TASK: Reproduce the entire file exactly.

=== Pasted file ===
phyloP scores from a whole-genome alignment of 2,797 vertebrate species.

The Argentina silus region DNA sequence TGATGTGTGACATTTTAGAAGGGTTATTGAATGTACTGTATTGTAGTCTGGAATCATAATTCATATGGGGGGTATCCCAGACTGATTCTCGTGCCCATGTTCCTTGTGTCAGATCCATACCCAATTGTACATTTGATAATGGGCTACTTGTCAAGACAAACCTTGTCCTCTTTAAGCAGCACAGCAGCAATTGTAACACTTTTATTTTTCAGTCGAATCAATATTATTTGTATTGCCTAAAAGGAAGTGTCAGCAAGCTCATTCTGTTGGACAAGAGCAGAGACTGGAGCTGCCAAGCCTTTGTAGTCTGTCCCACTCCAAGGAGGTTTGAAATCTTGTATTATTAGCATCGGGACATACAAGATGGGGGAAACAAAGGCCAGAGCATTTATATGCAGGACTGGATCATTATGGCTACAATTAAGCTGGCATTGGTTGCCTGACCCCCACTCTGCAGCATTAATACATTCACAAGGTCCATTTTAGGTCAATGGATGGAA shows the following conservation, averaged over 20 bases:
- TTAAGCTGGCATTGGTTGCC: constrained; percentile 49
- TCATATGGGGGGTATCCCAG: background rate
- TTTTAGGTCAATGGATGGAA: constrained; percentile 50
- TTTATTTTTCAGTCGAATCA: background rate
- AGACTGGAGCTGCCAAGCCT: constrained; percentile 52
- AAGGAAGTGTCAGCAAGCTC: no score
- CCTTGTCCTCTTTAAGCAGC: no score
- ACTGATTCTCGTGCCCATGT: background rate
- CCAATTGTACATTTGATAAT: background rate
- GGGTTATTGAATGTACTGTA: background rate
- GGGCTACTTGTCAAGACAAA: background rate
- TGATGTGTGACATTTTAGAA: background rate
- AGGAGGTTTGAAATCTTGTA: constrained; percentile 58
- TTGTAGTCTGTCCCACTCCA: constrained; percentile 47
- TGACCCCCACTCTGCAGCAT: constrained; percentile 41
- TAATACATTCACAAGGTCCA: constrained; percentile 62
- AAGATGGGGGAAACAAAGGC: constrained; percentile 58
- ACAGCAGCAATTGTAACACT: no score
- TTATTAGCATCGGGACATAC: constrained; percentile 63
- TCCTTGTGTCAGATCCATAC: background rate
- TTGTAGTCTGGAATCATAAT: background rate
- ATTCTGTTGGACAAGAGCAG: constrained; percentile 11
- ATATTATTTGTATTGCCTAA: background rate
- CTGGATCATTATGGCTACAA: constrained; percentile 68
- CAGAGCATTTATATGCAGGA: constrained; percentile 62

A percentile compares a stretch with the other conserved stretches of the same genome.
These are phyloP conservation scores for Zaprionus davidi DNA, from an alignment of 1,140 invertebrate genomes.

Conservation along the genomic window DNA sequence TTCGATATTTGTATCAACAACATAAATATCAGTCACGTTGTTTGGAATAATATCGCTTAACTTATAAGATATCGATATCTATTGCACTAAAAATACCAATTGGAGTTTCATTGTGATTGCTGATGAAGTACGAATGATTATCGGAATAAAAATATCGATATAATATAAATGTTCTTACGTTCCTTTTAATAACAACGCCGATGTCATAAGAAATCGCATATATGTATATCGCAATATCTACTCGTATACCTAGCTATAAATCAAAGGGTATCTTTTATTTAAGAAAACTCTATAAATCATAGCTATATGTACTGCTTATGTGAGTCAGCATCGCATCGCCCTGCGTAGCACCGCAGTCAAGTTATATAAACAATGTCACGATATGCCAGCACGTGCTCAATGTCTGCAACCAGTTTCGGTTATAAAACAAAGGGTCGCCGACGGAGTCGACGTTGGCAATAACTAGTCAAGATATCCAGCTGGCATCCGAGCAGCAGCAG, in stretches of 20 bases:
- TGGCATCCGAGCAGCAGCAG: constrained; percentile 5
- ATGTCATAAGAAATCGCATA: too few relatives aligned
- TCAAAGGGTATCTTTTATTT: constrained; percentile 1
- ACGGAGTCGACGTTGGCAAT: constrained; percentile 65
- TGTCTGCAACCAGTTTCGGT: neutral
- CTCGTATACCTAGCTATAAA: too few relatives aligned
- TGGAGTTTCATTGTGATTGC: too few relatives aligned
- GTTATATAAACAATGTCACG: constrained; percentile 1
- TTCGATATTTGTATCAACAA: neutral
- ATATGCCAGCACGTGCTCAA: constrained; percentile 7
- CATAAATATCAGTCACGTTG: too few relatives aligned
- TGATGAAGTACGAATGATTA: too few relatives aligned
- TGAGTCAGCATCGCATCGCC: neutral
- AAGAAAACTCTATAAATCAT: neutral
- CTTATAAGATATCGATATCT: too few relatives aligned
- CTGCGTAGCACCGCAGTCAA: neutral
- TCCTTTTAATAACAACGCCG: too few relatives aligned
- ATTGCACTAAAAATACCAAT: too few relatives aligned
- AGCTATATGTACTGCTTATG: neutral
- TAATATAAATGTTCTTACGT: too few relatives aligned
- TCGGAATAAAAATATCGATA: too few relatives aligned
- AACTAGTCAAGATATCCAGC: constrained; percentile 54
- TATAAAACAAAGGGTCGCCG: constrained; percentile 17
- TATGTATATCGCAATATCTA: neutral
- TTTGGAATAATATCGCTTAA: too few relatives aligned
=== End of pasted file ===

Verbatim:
phyloP scores from a whole-genome alignment of 2,797 vertebrate species.

The Argentina silus region DNA sequence TGATGTGTGACATTTTAGAAGGGTTATTGAATGTACTGTATTGTAGTCTGGAATCATAATTCATATGGGGGGTATCCCAGACTGATTCTCGTGCCCATGTTCCTTGTGTCAGATCCATACCCAATTGTACATTTGATAATGGGCTACTTGTCAAGACAAACCTTGTCCTCTTTAAGCAGCACAGCAGCAATTGTAACACTTTTATTTTTCAGTCGAATCAATATTATTTGTATTGCCTAAAAGGAAGTGTCAGCAAGCTCATTCTGTTGGACAAGAGCAGAGACTGGAGCTGCCAAGCCTTTGTAGTCTGTCCCACTCCAAGGAGGTTTGAAATCTTGTATTATTAGCATCGGGACATACAAGATGGGGGAAACAAAGGCCAGAGCATTTATATGCAGGACTGGATCATTATGGCTACAATTAAGCTGGCATTGGTTGCCTGACCCCCACTCTGCAGCATTAATACATTCACAAGGTCCATTTTAGGTCAATGGATGGAA shows the following conservation, averaged over 20 bases:
- TTAAGCTGGCATTGGTTGCC: constrained; percentile 49
- TCATATGGGGGGTATCCCAG: background rate
- TTTTAGGTCAATGGATGGAA: constrained; percentile 50
- TTTATTTTTCAGTCGAATCA: background rate
- AGACTGGAGCTGCCAAGCCT: constrained; percentile 52
- AAGGAAGTGTCAGCAAGCTC: no score
- CCTTGTCCTCTTTAAGCAGC: no score
- ACTGATTCTCGTGCCCATGT: background rate
- CCAATTGTACATTTGATAAT: background rate
- GGGTTATTGAATGTACTGTA: background rate
- GGGCTACTTGTCAAGACAAA: background rate
- TGATGTGTGACATTTTAGAA: background rate
- AGGAGGTTTGAAATCTTGTA: constrained; percentile 58
- TTGTAGTCTGTCCCACTCCA: constrained; percentile 47
- TGACCCCCACTCTGCAGCAT: constrained; percentile 41
- TAATACATTCACAAGGTCCA: constrained; percentile 62
- AAGATGGGGGAAACAAAGGC: constrained; percentile 58
- ACAGCAGCAATTGTAACACT: no score
- TTATTAGCATCGGGACATAC: constrained; percentile 63
- TCCTTGTGTCAGATCCATAC: background rate
- TTGTAGTCTGGAATCATAAT: background rate
- ATTCTGTTGGACAAGAGCAG: constrained; percentile 11
- ATATTATTTGTATTGCCTAA: background rate
- CTGGATCATTATGGCTACAA: constrained; percentile 68
- CAGAGCATTTATATGCAGGA: constrained; percentile 62

A percentile compares a stretch with the other conserved stretches of the same genome.
These are phyloP conservation scores for Zaprionus davidi DNA, from an alignment of 1,140 invertebrate genomes.

Conservation along the genomic window DNA sequence TTCGATATTTGTATCAACAACATAAATATCAGTCACGTTGTTTGGAATAATATCGCTTAACTTATAAGATATCGATATCTATTGCACTAAAAATACCAATTGGAGTTTCATTGTGATTGCTGATGAAGTACGAATGATTATCGGAATAAAAATATCGATATAATATAAATGTTCTTACGTTCCTTTTAATAACAACGCCGATGTCATAAGAAATCGCATATATGTATATCGCAATATCTACTCGTATACCTAGCTATAAATCAAAGGGTATCTTTTATTTAAGAAAACTCTATAAATCATAGCTATATGTACTGCTTATGTGAGTCAGCATCGCATCGCCCTGCGTAGCACCGCAGTCAAGTTATATAAACAATGTCACGATATGCCAGCACGTGCTCAATGTCTGCAACCAGTTTCGGTTATAAAACAAAGGGTCGCCGACGGAGTCGACGTTGGCAATAACTAGTCAAGATATCCAGCTGGCATCCGAGCAGCAGCAG, in stretches of 20 bases:
- TGGCATCCGAGCAGCAGCAG: constrained; percentile 5
- ATGTCATAAGAAATCGCATA: too few relatives aligned
- TCAAAGGGTATCTTTTATTT: constrained; percentile 1
- ACGGAGTCGACGTTGGCAAT: constrained; percentile 65
- TGTCTGCAACCAGTTTCGGT: neutral
- CTCGTATACCTAGCTATAAA: too few relatives aligned
- TGGAGTTTCATTGTGATTGC: too few relatives aligned
- GTTATATAAACAATGTCACG: constrained; percentile 1
- TTCGATATTTGTATCAACAA: neutral
- ATATGCCAGCACGTGCTCAA: constrained; percentile 7
- CATAAATATCAGTCACGTTG: too few relatives aligned
- TGATGAAGTACGAATGATTA: too few relatives aligned
- TGAGTCAGCATCGCATCGCC: neutral
- AAGAAAACTCTATAAATCAT: neutral
- CTTATAAGATATCGATATCT: too few relatives aligned
- CTGCGTAGCACCGCAGTCAA: neutral
- TCCTTTTAATAACAACGCCG: too few relatives aligned
- ATTGCACTAAAAATACCAAT: too few relatives aligned
- AGCTATATGTACTGCTTATG: neutral
- TAATATAAATGTTCTTACGT: too few relatives aligned
- TCGGAATAAAAATATCGATA: too few relatives aligned
- AACTAGTCAAGATATCCAGC: constrained; percentile 54
- TATAAAACAAAGGGTCGCCG: constrained; percentile 17
- TATGTATATCGCAATATCTA: neutral
- TTTGGAATAATATCGCTTAA: too few relatives aligned